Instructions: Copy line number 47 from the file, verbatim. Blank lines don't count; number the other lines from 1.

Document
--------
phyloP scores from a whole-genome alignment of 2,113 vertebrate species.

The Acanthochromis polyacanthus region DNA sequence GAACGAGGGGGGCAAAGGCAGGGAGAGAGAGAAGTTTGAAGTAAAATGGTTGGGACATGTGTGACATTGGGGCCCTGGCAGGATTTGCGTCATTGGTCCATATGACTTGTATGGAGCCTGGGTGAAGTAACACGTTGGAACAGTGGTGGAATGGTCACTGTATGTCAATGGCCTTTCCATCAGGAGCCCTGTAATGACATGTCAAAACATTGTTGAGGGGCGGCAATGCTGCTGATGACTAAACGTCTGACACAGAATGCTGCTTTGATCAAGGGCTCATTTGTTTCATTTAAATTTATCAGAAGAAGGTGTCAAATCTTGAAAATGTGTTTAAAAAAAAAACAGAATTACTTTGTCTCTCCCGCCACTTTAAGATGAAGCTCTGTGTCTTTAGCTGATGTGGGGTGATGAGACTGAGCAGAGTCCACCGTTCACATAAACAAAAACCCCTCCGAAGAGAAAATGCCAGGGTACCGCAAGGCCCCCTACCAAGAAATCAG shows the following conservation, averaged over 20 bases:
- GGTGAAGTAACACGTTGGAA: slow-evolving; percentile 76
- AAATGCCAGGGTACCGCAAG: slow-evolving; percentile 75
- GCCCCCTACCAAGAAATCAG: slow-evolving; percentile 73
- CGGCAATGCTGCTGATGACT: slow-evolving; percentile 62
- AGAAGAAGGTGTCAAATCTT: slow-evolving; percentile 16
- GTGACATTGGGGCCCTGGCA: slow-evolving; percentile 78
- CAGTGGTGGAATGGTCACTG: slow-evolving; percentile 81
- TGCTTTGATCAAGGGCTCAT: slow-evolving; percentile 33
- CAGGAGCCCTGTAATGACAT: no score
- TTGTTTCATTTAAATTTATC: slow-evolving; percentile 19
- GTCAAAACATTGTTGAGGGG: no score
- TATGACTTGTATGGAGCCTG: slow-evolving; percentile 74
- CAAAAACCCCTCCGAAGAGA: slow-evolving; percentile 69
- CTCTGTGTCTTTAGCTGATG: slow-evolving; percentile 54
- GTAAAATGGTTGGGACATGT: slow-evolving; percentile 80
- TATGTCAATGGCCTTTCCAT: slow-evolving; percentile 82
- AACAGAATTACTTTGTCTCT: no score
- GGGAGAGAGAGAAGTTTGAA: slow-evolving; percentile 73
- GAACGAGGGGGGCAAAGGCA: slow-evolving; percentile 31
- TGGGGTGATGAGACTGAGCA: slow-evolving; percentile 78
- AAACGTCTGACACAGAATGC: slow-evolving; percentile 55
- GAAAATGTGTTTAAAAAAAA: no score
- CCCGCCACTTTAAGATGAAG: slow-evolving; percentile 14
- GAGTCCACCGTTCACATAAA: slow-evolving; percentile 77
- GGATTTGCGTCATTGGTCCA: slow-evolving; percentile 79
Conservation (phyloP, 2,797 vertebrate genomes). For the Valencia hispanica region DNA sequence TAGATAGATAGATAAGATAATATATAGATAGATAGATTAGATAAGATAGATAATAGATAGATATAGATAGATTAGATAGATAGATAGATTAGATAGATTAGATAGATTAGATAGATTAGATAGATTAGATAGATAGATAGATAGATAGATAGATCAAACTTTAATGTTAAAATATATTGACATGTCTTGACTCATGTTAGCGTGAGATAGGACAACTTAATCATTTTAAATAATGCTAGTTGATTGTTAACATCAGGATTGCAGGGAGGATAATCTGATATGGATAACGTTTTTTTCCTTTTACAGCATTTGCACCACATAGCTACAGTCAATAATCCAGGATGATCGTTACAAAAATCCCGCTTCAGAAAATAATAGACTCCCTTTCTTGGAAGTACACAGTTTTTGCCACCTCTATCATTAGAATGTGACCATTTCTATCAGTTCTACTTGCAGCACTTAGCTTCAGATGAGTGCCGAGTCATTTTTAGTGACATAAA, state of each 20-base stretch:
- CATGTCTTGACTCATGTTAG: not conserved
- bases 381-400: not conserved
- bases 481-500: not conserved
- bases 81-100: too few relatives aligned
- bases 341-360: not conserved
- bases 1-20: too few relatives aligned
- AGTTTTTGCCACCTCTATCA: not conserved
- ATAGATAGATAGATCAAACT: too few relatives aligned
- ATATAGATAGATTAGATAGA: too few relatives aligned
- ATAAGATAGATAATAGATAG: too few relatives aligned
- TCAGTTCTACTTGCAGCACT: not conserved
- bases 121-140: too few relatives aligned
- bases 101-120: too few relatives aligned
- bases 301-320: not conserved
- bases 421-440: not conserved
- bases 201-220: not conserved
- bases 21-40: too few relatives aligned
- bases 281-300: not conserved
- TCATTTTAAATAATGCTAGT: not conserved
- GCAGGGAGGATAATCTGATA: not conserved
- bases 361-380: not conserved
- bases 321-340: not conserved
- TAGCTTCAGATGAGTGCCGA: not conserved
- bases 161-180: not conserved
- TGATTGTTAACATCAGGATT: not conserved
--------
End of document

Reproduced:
- TCATTTTAAATAATGCTAGT: not conserved